Hassan Rouhani

Hassan Rouhani, president of Iran

Existing nuclear stockpiles

During negotiations

In 2013, Rouhani declared the removal of current stocks of enriched uranium a “red line” he would not cross.

Read in the Financial Times

In the agreement

The deal requires Iran to reduce its stockpile of enriched uranium from 10,000 kilograms to 300 kilograms.

Dismantling of nuclear facilities

During negotiations

Rouhani also insisted in a 2013 interview that no Iranian nuclear facilities should be dismantled.

Read in the Financial Times

In the agreement

Iran’s three facilities will remain open, but the Fordow enrichment facility would be converted to a research center and the Arak reactor would be redesigned so it could not produce weapons-grade plutonium. The word “dismantle” does not appear in the agreement.

Ayatollah Ali Khamenei

Ayatollah Ali Khamenei, Iran’s supreme leader

Immediacy of sanctions relief

During negotiations

Khamenei (and other Iranian leaders) had repeatedly insisted that all economic sanctions must be lifted on the day any final deal was agreed to.

Read in the New York Times

In the agreement

None of the United Nations, European or U.S. sanctions will be lifted immediately, but await international verification of Iranian compliance.

Separately from this deal, the United States will continue to maintain a trade embargo and to sanction Iran for support of terrorism, human rights abuses and missile activities.

Comprehensive inspections

During negotiations

Khamenei declared in April that Iranian military sites would be off limits to international inspectors in an agreeable deal.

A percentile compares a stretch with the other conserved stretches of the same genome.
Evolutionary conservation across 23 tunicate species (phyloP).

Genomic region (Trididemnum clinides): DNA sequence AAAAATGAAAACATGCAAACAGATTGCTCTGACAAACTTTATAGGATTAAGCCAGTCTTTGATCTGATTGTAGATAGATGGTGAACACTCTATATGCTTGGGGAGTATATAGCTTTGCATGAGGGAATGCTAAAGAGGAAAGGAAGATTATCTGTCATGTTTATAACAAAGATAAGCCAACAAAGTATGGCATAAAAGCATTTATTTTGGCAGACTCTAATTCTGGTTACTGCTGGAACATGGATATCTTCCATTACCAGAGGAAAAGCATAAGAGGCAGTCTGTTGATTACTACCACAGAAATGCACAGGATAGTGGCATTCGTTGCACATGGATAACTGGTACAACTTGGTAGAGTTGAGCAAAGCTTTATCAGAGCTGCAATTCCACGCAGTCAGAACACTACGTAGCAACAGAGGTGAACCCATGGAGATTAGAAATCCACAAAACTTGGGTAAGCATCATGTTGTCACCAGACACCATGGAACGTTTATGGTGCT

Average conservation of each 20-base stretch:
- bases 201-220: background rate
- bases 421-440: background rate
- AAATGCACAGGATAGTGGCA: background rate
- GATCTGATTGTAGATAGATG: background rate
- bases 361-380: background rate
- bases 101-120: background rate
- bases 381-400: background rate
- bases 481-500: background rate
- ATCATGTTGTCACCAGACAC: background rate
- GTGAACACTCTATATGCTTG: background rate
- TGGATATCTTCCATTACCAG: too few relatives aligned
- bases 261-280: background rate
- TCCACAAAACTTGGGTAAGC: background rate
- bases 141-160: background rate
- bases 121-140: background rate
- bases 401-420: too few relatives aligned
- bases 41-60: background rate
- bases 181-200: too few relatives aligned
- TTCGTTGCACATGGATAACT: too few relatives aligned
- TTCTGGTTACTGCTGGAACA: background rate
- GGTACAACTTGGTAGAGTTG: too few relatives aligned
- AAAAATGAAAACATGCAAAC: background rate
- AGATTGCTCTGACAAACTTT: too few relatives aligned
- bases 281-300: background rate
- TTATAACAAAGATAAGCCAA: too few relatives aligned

Read in the New York Times

In the agreement

The International Atomic Energy Agency will be allowed to inspect all facilities. Disputes over access are submitted in an agreed resolution process. If Iran does not comply with the agency’s decisions, sanctions can be reimposed.

Barack Obama

President Obama

How badly a deal is needed

During negotiations

During negotiations, the Obama administration repeatedly used the phrase, “No deal is better than a bad deal.”

Read White House press release

Speaking about the agreement

In remarks about the deal Tuesday morning, Obama said, “No deal means a greater chance of war in the Middle East,” marking a pivot toward selling the deal to Congress.

John Kerry

John F. Kerry, U.S. secretary of state

Disclosure of past nuclear activity

During negotiations

Kerry firmly stated after the framework agreement was released that the deal must require Iran to disclose its past military-related nuclear activity.

Watch the interview on PBS

In the agreement

Iran has made a separate agreement with the IAEA, required in the nuclear deal, to resolve outstanding questions about past activities.